Is Gavin Newsom trying to close Diablo Canyon?

January 4, 2016

Diablo Canyon Nuclear Power PlantCalifornia’s second-in-command and a leading candidate in the 2018 governor’s race, Gavin Newsom, is predicting Diablo Canyon power plant will close by the time its current licenses expire in 2024 and 2025. Newsom is also using his position as chair of state commission to subject the nuclear plant to environmental review that PG&E officials did not expect to occur. [SF Chronicle]

PG&E leases states tidelands in order to operate the plant’s cooling system, which sucks in water from the ocean and then returns it. The tidelands leases expire in 2018 and 2019, and PG&E is currently requesting the State Lands Commission approve extensions of the leases.

Newsom, who is the chairman of the State Lands Commission, is calling for there to be a full environmental review before the the commission decides on the lease extensions. The commission may vote in February on whether a new tidelands lease requires an environmental impact report (EIR).

Gavin Newsom

Gavin Newsom

If the commission does require an EIR, the process could take more than a year and it may reignite debate over the safety of the power plant.

“I don’t think that PG&E, in its quiet moments, would disagree that this may not have been the ideal site for a plant,” Newsom said at the Dec. 18 State Lands Commission meeting.

PG&E spokesman Tom Cuddy said an environmental review is not needed because PG&E is proposing no operational or design changes to its cooling system.

Newsom, who often voices support for green causes, has not ruled out approving the lease extensions. He urged the State Lands Commission to consider how Diablo Canyon fits into California’s attempts to halt global warming.

Unlike conventional power plants, Diablo Canyon does not pump any greenhouse gases into the sky.

Still, Newsom says he does believe the plant will stay open another 10 years.

“I just don’t see that this plant is going to survive beyond 2024, 2025,” Newsom said. “I just don’t see that. Now, I absolutely may be wrong, but that’s my punditry. And there is a compelling argument as to why it shouldn’t.”

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Nuclear power is our largest source of green power, and Newsom wants to end it. How impractical. Being anti-nuclear won’t help him on the national stage. He did some nutty things as mayor of SF too. Booo.

Wait a minute. I thought we were going to build a pipeline to Los Osos and Five Cities to deliver abundant desalinated water from the plant. Seems like about the time the pipelines are finished the plant will be shut down.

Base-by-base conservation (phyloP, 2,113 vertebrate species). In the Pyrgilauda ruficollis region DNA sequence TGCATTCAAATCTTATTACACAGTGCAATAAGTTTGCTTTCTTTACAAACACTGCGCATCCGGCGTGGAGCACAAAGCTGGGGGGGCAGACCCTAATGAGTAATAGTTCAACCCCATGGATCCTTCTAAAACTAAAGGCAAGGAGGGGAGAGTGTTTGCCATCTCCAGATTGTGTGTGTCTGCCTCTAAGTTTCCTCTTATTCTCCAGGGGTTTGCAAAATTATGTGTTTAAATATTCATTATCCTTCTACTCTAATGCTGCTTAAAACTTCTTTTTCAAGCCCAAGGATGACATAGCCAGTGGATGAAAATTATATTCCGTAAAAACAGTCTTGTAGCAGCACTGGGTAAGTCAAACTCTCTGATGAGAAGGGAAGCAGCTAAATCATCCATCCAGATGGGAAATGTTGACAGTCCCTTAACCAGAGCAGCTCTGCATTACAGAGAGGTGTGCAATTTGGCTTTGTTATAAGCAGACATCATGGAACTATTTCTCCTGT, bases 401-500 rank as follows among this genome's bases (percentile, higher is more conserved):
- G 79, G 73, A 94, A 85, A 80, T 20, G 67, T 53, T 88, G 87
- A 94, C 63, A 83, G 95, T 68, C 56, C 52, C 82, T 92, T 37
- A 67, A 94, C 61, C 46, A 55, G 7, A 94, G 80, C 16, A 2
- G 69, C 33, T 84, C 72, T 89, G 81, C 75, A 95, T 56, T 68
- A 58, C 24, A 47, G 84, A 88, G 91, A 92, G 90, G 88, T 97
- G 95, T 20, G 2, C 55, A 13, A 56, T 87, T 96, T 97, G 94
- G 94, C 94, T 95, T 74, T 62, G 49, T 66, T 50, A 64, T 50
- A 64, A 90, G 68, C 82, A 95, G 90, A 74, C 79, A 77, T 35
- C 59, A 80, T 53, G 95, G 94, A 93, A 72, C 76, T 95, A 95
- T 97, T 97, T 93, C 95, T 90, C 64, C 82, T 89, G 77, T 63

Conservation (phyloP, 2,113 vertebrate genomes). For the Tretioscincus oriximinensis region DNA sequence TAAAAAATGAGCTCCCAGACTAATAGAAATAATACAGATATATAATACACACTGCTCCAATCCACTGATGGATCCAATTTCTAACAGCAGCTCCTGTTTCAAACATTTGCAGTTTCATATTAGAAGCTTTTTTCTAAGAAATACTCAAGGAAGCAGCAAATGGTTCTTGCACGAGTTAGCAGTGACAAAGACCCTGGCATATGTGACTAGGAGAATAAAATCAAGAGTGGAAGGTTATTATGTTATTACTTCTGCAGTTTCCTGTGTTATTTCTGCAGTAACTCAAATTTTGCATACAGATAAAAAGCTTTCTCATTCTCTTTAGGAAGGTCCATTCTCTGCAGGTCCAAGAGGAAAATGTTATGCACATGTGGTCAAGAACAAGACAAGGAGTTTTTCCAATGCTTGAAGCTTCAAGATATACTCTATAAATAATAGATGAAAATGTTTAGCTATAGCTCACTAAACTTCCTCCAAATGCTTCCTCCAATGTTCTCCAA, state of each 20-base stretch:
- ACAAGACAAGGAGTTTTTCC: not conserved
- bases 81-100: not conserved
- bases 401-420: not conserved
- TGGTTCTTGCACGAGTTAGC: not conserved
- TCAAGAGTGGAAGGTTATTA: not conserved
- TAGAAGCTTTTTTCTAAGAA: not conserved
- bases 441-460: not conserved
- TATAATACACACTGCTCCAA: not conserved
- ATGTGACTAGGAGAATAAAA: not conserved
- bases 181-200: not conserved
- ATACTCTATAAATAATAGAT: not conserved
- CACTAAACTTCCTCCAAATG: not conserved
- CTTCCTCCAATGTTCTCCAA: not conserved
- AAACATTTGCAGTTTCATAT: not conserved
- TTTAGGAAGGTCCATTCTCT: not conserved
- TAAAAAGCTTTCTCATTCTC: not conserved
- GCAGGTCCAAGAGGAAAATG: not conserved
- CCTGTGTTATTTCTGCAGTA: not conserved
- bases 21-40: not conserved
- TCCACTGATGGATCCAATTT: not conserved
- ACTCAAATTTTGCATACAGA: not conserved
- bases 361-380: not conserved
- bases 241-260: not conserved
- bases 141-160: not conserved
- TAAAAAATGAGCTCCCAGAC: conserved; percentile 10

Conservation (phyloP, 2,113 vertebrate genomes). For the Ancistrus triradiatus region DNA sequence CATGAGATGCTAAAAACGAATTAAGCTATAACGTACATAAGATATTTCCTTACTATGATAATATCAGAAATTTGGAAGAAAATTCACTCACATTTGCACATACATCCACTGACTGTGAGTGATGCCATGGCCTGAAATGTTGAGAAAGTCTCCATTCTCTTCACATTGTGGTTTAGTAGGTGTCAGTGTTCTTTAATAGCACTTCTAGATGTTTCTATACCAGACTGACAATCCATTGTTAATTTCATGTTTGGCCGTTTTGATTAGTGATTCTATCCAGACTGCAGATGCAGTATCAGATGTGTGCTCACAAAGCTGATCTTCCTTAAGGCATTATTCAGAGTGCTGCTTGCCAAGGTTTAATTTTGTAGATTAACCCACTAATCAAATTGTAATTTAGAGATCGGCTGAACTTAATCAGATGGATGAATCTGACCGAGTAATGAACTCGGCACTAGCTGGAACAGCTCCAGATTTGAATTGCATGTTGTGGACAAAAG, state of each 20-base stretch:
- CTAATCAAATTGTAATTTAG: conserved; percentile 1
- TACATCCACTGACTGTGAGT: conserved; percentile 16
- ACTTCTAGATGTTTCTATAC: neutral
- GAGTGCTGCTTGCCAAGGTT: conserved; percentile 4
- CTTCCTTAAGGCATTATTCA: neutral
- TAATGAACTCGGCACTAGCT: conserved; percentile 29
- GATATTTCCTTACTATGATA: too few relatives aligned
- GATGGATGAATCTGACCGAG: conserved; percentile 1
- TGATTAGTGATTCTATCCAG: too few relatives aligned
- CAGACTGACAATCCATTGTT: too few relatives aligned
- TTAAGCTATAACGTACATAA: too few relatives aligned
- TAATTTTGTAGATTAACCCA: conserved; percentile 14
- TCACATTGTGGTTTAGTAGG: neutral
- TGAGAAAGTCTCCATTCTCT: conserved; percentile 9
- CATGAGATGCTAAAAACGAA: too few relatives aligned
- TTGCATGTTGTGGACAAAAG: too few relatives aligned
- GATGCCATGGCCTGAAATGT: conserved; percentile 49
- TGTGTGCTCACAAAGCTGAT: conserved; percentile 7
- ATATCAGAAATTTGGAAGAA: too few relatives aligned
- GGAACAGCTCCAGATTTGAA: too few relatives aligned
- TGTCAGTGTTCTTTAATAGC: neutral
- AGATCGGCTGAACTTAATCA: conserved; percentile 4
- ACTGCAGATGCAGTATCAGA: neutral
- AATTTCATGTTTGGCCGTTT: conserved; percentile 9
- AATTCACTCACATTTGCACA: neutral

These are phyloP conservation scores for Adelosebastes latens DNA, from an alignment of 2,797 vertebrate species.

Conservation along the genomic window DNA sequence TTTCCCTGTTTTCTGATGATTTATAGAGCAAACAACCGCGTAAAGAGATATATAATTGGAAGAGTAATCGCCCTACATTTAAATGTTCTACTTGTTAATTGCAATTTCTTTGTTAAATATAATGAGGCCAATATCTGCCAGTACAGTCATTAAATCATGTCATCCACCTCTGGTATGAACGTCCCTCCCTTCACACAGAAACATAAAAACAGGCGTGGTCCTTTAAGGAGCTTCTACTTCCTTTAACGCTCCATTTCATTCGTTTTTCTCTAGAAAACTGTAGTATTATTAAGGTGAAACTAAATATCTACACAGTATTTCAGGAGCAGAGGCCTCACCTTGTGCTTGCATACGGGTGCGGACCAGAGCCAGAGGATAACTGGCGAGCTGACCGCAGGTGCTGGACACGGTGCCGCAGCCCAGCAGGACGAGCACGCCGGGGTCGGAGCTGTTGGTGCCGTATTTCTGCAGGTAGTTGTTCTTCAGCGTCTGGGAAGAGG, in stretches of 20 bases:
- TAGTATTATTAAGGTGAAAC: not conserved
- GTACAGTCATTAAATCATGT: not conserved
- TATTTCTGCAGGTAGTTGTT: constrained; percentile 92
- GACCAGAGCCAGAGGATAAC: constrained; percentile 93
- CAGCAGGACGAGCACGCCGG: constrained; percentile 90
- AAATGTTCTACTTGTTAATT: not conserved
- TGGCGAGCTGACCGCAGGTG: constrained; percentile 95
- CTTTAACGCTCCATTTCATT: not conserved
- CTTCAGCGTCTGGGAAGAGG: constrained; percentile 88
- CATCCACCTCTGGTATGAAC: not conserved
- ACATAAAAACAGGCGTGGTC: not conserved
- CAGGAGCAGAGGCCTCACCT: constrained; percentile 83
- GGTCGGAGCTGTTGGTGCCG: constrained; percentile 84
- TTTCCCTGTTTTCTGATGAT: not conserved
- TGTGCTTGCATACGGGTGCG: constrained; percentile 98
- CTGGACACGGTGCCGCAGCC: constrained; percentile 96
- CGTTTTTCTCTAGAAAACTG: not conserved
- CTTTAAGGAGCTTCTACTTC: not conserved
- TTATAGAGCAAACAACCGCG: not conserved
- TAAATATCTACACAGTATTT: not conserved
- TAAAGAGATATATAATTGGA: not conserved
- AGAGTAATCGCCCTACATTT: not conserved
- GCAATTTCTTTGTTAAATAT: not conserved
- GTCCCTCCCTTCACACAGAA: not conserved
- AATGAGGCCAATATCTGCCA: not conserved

Sure, they might shutdown the nuclear plant, but that doesn’t mean they have to shutdown the desalination plant as well. There is no reason why that couldn’t keep running (and the pipeline would be a great reason to not scrap that perfectly good desalt plant.)

No wonder PG&E and their employees are so active at this forum:

” As more households generate their own power via solar panels with battery storage, utilities could lose up to $15 billion in the U.S. Northeast alone by 2030, according to a recent RMI report.”


I am ALL for solar energy. But. Tesla’s home battery itself is $7,000 to START when you count installation, inverter. That doesn’t include any solar panels, and it doesn’t include any trouble shooting or service. And that’s for a small house. Solar panels cost about $15,000. How are the jobless people no longer working for the evil Diablo going to afford that?

Mc Donald’s thankfully pays $10 bucks an hour now, so that’s a plus…. According to my calculations, an employee should be able to afford those by the fifth of never. I bet Pinterest has some GREAT ideas though on how to make candles out of French fry grease though.

Maybe you are on to something.


i posted an example here with detailed offers of a famous solar installer in California and the post was deleted…. strange, do we have a china style censors here?

I mean as long as i post financial fact about PG&E deals, posts will not be deleted?

To come back to the facts, there are plenty of deals out there form solar installers that don’t require any investment by the home owner, give it a try.

I’ve been here since ’08 and I always love the newbies that always assume that when someone doesn’t agree with them, that the fix is in and they all work for the arch enemy.

I can say from some of the regulars here, you get to know some peoples political leanings from comments and most likely what you are seeing is someone’s philosophy, rather than one’s employment.

Well put,

but i have problems to believe that someone would defend the continued operation of an outdated and dangerous pieces of equipment designed in the 60s (that could cost him his home any day) without any other financial links to it.

Why would anybody support that since there are plenty of other feasible options out there, especially in the Sunshine state of California?